Friday, January 15, 2010

Ding..Ding..Ding..Winner..Winner...Chicken dinner!

ISO 400

Sorry...WHITE poster board not used. WOW! Isn't it crazy how you can be so overwhelmed and then the next minute the bell goes off, the light comes on and it just clicks (no pun intended). I have changed my camera to RAW. Set the camera to AV and took only 12 shots. Opened Camera Raw in Elements 7. I finally figured out why my photos have had a yellow tint to them!!! My white balance is off!!! DING DING..winner..winner! I think that all AUTO settings should be banned! Although I know I have a great eye, those settings have stopped me from learning what I really need to know.

So folks, here is my first ever raw picture, edited entirely by yours truly!!! I adjusted the white balance, the exposure, slightly moved the Blacks slider, and brightness. I also cropped it. I did not use any of the AUTO fix buttons. It's neat to have full control over your picture. It is not perfect, but you have to start some where!! The Coors Light can seems a little blurry to me, (I've only had two sips!) and the cover of the book the can is on is all messed up. I'm not sure how to fix that yet. Definately not my best. Any ideas on what I'm doing wrong?

I hope to go back to this picture in a year and say, "What the hell was I thinking?"....and improve it. I'm sure I will!


  1. Haha! Isn't that a great feeling? I always shoot in raw, and most of the time AV priority. Sometimes I use shutter priority when doing a timed shot. Another tip for you - shoot in continuous mode - snap off 3-4 shots in quick sequence - especially if it may have some movement. Also use bracketing - at least 3 different exposure options. Are you using a Canon by the way?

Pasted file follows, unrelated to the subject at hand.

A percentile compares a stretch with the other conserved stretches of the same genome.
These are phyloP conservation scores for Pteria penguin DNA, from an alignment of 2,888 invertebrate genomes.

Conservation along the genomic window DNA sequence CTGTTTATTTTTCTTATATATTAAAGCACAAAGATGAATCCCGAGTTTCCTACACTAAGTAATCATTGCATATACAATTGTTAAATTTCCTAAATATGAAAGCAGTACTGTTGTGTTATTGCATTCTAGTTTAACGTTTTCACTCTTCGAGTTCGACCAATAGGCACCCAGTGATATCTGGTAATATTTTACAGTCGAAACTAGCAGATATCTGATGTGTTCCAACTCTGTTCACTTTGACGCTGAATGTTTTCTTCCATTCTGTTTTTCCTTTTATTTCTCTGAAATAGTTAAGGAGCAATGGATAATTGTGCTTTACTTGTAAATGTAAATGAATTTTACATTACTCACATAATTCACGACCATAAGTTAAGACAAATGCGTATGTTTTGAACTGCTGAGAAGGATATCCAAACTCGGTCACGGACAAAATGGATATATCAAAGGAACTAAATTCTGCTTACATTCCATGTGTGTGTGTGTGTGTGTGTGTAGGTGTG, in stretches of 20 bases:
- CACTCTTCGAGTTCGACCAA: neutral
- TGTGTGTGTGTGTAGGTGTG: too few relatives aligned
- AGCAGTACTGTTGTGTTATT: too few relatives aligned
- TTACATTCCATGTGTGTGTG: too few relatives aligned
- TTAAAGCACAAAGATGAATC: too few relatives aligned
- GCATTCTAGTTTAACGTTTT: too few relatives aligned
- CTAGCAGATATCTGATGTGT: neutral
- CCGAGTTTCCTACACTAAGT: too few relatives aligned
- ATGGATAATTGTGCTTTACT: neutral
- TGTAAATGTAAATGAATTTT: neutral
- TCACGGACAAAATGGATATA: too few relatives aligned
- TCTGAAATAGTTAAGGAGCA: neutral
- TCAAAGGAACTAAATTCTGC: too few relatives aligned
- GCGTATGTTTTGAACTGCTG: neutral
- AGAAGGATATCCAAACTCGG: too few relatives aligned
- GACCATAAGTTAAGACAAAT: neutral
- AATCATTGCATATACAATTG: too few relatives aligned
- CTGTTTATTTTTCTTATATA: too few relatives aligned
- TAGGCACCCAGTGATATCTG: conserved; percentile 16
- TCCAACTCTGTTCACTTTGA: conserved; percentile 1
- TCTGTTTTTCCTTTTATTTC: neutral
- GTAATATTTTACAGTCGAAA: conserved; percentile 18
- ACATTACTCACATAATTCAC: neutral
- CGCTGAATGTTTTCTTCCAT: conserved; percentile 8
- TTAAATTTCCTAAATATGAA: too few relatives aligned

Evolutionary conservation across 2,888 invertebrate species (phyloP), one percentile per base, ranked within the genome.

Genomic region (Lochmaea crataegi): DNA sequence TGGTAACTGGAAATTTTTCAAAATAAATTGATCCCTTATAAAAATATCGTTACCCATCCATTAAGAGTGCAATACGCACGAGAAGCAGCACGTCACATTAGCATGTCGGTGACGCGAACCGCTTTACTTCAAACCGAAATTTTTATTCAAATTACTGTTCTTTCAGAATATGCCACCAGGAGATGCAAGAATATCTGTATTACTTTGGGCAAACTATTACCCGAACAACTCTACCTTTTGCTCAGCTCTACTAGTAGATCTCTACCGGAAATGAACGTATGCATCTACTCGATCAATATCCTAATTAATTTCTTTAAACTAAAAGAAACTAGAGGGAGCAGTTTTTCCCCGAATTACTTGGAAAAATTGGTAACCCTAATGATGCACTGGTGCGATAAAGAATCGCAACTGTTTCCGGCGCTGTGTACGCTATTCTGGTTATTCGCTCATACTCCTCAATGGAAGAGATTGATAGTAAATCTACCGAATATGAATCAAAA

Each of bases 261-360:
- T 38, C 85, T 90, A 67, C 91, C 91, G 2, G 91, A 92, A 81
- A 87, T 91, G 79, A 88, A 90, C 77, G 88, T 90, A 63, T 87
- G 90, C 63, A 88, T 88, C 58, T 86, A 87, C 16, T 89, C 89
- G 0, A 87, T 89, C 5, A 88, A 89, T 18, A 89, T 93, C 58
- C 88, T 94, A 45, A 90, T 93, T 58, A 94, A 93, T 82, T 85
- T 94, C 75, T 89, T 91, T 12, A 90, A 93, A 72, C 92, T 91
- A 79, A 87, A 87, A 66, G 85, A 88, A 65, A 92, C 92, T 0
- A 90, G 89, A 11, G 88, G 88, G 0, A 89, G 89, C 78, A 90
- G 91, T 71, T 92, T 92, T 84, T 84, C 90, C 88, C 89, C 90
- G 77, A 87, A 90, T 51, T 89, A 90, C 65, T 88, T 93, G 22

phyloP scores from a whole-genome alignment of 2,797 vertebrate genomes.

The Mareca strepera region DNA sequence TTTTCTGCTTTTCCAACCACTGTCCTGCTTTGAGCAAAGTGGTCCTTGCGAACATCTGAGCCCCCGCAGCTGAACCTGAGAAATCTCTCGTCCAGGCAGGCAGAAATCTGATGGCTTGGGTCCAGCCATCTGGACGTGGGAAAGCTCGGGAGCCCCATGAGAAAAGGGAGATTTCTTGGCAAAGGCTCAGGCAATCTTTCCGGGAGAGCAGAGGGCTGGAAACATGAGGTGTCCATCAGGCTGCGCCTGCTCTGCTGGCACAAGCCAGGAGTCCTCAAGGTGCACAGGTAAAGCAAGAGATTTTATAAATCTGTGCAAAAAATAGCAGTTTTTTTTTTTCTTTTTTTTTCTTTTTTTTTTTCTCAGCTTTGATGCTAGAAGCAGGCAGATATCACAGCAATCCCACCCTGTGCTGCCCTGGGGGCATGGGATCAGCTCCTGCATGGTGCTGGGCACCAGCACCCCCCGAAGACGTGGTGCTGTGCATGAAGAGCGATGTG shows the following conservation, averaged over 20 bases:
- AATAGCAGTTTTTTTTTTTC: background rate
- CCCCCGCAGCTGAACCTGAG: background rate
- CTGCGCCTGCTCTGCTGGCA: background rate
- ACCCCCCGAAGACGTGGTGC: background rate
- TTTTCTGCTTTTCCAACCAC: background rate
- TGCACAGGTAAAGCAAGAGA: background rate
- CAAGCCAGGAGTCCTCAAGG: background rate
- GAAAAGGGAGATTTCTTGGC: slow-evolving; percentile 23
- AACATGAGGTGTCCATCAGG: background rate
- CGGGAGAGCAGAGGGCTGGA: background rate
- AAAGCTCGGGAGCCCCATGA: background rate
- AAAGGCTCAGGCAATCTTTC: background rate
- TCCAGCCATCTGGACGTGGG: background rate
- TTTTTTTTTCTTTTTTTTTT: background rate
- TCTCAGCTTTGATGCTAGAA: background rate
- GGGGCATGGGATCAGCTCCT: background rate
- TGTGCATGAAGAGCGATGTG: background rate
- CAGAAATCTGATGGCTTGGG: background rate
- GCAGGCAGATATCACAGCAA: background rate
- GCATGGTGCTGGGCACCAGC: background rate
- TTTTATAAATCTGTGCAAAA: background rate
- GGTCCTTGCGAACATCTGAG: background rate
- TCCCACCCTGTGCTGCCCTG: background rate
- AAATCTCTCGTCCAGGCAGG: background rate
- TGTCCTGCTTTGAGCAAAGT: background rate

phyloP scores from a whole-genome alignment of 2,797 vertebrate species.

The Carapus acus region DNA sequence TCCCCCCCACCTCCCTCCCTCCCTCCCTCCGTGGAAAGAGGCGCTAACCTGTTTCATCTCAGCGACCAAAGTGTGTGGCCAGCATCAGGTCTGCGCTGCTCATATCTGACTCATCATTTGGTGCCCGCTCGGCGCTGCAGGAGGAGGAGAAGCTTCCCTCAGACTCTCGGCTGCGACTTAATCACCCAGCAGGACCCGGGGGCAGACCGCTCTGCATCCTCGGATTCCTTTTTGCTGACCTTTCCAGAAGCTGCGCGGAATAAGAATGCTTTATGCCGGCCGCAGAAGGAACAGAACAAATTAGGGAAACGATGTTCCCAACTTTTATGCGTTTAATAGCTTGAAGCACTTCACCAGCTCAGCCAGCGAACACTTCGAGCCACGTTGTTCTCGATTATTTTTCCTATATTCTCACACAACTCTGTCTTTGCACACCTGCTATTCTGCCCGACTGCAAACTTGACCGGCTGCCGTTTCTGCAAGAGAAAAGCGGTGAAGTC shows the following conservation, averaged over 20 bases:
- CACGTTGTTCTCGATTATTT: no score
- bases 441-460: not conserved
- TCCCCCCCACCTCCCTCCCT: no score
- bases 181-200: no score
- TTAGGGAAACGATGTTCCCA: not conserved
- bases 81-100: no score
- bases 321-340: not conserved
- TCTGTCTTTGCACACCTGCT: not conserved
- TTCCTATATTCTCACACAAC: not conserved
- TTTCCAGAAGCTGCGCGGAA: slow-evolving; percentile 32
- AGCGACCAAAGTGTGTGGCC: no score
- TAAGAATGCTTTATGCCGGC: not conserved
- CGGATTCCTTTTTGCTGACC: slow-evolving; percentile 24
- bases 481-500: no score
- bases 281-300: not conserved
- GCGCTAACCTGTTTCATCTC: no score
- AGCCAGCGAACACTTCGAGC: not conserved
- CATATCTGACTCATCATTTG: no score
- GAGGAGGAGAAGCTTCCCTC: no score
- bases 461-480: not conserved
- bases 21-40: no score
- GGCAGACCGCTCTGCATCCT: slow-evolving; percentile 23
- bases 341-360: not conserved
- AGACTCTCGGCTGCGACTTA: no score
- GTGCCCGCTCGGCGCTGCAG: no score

Great shot here - lots of great color and sharpness. You have so much control in PP by using raw. Yes, a winner, and a chiken dinner! :)

  2. Oh.. PS: to answer your question about the blurriness of the can - you might have chosen a narrower f/stop, and dropped your ISO down to 100. Now by doing that, you will create a problem with a longer shutter speed - Use a tripod, and then keep an eye on where your camera is focusing - those little red lights tend to go where they want, but you do have control over what you want it to focus on. The other option is to go full manual focus.

  3. Thank you Yolanda!! I'm looking into getting another tri-pod, mine is pretty big and I was just shooting at my desk. At one point I had the ISO at 1600, I'm still working on trying to figure out if I change one thing what the affect is. Yes I have a Canon Rebel XSI, I love it!! I've only used bracketing when shooting HDR, never thought it could be used just to take a regular picture. Do I just blend them or layer them?

  4. For just a regular picture, it is no more than just a gauge - you don't need to layer them or blend (unless you wanted to), but shooting raw, you will have more control over your PP options, so the bracketing is more for a best choice scenario for the shot itself. It's nice to have more to work with rather than not enough.

    speaking of "not enough" I was out shooting today, and was having a blast and all inspired, and then I ran out of space on my card. Doh!!

  5. fun pic, loved all the colors, especially loved all of the comments and advice~